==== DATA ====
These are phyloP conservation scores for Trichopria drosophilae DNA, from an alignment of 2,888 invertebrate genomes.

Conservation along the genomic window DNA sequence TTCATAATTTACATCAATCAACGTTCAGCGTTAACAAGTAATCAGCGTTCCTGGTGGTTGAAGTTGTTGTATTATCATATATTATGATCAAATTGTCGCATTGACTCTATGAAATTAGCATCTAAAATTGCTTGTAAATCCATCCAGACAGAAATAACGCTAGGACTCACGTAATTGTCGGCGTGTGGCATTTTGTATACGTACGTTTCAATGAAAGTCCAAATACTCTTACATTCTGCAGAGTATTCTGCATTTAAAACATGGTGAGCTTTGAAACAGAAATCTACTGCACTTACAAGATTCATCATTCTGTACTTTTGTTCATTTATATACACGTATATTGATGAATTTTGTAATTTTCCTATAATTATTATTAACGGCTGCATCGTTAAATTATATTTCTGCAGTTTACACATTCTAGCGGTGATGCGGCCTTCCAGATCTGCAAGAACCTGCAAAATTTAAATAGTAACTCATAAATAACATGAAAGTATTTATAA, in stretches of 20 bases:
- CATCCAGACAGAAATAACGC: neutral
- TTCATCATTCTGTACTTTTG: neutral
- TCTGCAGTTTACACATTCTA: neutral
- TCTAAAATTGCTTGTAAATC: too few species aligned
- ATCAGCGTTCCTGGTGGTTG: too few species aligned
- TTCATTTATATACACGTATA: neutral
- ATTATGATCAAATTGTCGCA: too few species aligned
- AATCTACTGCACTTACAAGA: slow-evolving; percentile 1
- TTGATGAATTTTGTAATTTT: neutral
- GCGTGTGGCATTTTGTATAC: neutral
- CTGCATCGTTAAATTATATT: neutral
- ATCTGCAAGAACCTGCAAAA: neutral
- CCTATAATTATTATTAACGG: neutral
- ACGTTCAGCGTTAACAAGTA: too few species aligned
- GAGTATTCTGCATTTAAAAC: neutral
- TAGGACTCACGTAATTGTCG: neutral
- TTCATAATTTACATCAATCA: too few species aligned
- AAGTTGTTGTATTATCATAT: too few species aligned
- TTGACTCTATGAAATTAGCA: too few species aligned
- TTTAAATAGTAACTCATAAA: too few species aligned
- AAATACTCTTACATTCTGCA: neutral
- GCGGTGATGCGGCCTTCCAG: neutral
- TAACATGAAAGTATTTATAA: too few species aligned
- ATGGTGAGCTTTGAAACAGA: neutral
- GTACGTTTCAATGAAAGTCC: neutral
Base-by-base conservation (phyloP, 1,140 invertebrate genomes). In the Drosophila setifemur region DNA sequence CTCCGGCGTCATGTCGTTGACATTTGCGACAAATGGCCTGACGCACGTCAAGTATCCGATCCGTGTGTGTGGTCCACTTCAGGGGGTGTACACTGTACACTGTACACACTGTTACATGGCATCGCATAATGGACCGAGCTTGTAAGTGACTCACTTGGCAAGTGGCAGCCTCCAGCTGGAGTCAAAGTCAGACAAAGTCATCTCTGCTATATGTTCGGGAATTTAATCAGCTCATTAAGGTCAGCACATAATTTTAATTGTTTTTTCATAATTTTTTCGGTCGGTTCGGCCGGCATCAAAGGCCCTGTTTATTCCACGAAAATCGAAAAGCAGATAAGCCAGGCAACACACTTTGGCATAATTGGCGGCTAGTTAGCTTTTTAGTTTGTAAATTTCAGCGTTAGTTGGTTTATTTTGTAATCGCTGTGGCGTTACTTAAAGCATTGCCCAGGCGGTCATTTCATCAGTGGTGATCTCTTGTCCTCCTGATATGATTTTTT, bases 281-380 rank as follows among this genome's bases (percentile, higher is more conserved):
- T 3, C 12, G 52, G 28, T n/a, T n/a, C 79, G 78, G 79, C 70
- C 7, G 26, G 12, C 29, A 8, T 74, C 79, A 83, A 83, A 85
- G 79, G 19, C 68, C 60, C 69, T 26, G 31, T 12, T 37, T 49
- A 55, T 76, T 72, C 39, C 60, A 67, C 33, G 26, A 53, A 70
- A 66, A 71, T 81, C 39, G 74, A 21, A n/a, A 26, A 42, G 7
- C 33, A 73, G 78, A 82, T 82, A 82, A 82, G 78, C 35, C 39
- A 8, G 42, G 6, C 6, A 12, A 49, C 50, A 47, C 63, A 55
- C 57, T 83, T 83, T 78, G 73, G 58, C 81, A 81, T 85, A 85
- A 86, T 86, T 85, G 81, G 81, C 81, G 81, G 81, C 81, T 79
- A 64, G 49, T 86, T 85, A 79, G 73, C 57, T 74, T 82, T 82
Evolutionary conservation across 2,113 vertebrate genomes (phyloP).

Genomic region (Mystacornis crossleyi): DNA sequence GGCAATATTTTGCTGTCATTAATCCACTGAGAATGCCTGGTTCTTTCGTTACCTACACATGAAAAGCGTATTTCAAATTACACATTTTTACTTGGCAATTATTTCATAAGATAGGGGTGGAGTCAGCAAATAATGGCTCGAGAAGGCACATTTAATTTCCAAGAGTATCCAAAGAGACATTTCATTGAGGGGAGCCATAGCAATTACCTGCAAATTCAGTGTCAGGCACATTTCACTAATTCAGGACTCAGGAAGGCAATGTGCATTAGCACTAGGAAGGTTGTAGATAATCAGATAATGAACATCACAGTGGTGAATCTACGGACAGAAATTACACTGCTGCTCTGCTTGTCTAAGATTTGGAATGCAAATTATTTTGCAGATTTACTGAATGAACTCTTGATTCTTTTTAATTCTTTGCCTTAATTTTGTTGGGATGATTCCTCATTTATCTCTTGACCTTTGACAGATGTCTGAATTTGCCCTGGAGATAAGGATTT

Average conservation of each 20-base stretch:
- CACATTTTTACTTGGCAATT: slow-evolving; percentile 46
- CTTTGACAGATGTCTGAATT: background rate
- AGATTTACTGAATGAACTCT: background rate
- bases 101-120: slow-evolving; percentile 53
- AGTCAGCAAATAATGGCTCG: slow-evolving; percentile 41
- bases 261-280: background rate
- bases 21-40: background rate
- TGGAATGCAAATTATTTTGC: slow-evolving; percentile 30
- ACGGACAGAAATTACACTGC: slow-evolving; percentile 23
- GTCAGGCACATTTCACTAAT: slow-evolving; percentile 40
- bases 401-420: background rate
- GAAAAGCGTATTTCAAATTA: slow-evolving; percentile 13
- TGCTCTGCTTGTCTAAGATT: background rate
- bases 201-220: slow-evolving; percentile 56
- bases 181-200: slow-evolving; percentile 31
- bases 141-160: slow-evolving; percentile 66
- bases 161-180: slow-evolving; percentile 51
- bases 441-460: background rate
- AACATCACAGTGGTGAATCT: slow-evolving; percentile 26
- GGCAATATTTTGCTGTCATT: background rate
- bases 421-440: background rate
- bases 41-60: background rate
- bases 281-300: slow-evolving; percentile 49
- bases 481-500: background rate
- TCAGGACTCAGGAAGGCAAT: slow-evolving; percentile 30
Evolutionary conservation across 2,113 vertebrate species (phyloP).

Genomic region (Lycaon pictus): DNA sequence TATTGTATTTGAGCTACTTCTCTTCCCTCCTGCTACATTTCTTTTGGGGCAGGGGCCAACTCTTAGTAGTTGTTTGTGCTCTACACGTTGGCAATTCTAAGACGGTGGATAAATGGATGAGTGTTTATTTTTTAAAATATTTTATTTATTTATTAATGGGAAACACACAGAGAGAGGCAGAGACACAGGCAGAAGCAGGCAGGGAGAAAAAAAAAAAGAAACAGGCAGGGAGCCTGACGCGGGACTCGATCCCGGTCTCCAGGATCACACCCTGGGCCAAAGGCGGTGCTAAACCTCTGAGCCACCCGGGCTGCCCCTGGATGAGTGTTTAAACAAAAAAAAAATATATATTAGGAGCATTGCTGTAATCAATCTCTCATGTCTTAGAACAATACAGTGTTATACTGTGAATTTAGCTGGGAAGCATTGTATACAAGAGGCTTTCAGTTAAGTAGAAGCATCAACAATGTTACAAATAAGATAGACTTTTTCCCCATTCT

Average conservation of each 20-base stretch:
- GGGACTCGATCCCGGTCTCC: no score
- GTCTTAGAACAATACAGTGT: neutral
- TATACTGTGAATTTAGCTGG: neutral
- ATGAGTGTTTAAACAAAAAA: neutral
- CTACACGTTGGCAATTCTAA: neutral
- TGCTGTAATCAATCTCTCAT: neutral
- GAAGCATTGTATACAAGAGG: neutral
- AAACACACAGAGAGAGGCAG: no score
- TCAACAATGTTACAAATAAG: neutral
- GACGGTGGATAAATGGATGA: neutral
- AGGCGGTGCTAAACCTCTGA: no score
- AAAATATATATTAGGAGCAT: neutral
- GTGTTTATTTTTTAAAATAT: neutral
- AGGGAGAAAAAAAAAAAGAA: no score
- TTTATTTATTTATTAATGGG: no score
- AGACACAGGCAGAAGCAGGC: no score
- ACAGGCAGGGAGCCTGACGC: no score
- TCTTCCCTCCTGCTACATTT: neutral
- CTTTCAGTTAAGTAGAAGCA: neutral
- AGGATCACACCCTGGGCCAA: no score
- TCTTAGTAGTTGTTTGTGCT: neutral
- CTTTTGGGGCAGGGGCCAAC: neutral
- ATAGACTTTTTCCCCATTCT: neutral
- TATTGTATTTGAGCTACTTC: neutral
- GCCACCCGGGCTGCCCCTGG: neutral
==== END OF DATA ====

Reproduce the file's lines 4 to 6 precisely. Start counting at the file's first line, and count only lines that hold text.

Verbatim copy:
- TTCATCATTCTGTACTTTTG: neutral
- TCTGCAGTTTACACATTCTA: neutral
- TCTAAAATTGCTTGTAAATC: too few species aligned